One of the most prominent figures of the Civil Rights Movement, the Reverend Fred Lee Shuttlesworth was born on March 18, 1922 in Montgomery County, Alabama. Shuttlesworth was raised by his mother, Alberta Robinson Shuttlesworth, and his stepfather, William Nathan Shuttlesworth, a farmer in rural Oxmoor, Alabama.
An alumnus of Selma University (1951) and Alabama State College (1952), Shuttlesworth later became pastor of Bethel Baptist Church in Birmingham, where he led mass meetings and established the Alabama Christian Movement for Human Rights (ACMHR). When the United States Supreme Court ruled that bus segregation in Montgomery, Ala., was illegal, Shuttlesworth immediately announced that the ACMHR was going to test segregation laws in Birmingham. His plans angered local leaders of the Ku Klux Klan, who bombed his home. Shuttlesworth, his family and a guest emerged unharmed from the blast. He led a protest rally the next day.
Always at the forefront of the fight for equality, Shuttlesworth suffered physically for his efforts. In 1957, he was beaten by an angry mob for trying to enroll his daughters in an all white school. That same year, he joined with Dr. Martin Luther King Jr., Ralph David Abernathy, Bayard Rustin and others to form the Southern Christian Leadership Conference (SCLC). He also assisted the Congress on Racial Equality (CORE) in organizing the Freedom Rides. Shuttlesworth was hospitalized in 1963 as a result of being attacked by Commissioner Eugene “Bull” Connor’s water cannons as he led a mass non-violent demonstration.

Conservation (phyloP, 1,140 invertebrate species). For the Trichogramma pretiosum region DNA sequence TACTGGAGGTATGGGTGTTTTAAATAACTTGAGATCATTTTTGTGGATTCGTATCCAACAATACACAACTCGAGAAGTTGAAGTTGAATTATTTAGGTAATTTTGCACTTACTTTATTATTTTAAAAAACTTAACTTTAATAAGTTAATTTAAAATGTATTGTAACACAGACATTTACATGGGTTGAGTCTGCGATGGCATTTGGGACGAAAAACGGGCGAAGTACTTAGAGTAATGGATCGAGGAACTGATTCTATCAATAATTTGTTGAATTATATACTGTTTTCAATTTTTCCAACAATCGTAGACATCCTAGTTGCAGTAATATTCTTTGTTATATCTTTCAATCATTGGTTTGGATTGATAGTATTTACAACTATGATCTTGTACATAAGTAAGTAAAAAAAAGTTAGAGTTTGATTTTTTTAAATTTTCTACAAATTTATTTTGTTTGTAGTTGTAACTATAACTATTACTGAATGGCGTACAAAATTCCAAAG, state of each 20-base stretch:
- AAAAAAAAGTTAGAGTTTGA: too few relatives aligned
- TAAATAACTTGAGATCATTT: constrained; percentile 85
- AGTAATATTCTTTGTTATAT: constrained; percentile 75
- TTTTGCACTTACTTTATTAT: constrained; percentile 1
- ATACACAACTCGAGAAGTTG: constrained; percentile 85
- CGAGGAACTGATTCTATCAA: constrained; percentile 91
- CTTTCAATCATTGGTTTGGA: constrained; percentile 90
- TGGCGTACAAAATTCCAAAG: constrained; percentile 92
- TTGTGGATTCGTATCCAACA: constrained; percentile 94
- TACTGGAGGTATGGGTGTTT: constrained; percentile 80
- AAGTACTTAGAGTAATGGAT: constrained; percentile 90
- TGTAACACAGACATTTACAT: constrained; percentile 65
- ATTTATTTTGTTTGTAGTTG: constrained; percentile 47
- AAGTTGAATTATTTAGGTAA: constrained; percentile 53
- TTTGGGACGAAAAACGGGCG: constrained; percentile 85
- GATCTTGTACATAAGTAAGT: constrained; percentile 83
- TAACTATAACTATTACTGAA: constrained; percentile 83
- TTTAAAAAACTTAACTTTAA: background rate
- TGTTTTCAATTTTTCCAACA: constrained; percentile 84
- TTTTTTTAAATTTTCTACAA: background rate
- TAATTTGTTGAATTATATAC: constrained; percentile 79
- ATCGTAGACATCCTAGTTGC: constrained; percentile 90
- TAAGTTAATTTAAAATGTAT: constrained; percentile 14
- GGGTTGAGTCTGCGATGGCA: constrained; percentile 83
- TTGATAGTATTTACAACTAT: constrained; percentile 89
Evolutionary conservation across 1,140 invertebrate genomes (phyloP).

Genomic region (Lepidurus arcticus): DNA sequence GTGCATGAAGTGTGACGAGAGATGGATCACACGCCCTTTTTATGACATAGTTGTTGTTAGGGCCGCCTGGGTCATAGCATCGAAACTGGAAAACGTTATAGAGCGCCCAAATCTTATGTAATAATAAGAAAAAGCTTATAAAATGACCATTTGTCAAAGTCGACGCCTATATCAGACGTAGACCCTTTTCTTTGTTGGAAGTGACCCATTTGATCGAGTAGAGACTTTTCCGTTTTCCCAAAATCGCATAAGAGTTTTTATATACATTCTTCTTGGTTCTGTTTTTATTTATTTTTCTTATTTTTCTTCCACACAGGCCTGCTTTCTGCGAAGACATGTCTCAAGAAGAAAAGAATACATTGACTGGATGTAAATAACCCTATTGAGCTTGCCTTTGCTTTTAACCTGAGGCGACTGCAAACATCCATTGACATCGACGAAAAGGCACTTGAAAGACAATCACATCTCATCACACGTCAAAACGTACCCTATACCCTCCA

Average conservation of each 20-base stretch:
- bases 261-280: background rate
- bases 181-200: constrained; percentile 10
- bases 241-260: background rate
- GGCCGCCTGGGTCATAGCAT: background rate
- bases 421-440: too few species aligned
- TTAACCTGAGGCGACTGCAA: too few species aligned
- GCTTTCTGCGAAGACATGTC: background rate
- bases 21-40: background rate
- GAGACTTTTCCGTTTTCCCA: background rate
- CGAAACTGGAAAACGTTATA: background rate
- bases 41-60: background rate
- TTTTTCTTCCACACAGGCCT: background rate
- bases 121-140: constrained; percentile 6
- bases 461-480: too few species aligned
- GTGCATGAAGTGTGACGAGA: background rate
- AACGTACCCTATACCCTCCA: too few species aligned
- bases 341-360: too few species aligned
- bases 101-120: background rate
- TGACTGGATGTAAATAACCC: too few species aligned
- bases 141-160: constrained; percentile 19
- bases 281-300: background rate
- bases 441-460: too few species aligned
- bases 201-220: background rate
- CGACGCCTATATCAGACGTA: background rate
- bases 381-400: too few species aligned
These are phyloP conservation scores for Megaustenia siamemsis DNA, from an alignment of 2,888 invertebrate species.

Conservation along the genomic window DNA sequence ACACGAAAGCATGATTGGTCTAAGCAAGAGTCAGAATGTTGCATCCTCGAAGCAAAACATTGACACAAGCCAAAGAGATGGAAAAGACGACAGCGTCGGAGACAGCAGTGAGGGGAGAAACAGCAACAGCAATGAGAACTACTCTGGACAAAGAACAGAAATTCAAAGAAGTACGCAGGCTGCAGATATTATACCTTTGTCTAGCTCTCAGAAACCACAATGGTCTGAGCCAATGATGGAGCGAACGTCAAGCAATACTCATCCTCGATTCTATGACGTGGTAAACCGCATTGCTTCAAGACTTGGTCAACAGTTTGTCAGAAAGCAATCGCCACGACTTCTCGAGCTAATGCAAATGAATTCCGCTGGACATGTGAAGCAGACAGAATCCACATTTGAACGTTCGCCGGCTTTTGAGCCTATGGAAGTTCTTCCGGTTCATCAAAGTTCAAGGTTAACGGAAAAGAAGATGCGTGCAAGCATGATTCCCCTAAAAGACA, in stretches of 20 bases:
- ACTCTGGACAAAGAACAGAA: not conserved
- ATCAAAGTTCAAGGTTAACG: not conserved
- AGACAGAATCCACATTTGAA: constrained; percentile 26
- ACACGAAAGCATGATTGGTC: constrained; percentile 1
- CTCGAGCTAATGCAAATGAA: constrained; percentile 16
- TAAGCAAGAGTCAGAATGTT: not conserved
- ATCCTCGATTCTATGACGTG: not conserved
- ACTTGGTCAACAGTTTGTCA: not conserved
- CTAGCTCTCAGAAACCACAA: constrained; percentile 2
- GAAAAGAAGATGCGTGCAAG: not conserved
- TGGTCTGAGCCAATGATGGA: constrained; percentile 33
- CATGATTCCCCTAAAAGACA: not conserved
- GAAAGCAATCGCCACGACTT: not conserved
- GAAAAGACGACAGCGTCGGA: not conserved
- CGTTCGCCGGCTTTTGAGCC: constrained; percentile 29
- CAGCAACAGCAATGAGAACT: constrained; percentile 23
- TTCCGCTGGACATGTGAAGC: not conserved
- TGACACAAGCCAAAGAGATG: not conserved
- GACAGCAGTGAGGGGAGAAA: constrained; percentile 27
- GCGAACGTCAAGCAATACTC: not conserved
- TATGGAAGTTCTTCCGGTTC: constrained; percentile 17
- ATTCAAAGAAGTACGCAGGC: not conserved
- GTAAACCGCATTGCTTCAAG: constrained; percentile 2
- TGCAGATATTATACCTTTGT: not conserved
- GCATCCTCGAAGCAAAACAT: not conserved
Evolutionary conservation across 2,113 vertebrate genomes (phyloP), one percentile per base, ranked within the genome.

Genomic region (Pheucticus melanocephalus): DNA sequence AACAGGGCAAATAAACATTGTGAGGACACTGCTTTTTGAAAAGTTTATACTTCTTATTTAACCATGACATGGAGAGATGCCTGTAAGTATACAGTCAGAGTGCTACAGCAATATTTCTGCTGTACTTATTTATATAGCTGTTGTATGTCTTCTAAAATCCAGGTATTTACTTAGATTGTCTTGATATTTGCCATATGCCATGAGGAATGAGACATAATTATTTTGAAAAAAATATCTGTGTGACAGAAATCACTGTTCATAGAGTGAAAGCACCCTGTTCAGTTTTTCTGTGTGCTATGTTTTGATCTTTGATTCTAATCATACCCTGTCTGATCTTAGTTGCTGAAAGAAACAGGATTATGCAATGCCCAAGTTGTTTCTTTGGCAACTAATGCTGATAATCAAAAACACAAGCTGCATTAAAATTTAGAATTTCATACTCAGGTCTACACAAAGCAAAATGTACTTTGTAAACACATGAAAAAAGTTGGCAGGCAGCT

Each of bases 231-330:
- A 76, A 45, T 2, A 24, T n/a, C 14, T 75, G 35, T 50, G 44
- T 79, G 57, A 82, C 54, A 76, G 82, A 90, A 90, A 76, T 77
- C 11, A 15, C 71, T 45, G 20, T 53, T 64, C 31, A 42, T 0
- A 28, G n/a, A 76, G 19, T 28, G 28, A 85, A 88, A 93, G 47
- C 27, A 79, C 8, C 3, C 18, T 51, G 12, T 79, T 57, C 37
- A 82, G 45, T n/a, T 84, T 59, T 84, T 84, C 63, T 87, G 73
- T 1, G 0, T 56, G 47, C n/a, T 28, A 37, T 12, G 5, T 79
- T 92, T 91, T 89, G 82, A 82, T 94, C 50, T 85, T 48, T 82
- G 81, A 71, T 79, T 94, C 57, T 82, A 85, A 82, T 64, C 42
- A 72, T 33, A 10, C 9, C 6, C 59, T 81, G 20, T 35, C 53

Shuttlesworth persuaded King to focus civil rights efforts in Birmingham. The subsequent protests drew national attention and helped to set the stage for legislation that later became the 1964 Civil Rights Act, which effectively ended segregation of public facilities in the United States.
In 2001, Shuttlesworth received the Presidential Medal of Freedom from President William J. Clinton and in 2004, the Jefferson Award for Humanitarian Service, constituting the two highest awards bestowed upon an American citizen by the federal government.
In July 2008, the Birmingham Airport Authority voted to honor Shuttlesworth by renaming the city’s airport, the largest in the state of Alabama, in his honor. His alma mater, Alabama State University, also named its main cafeteria the Fred L. Shuttlesworth Dining Hall, in his honor.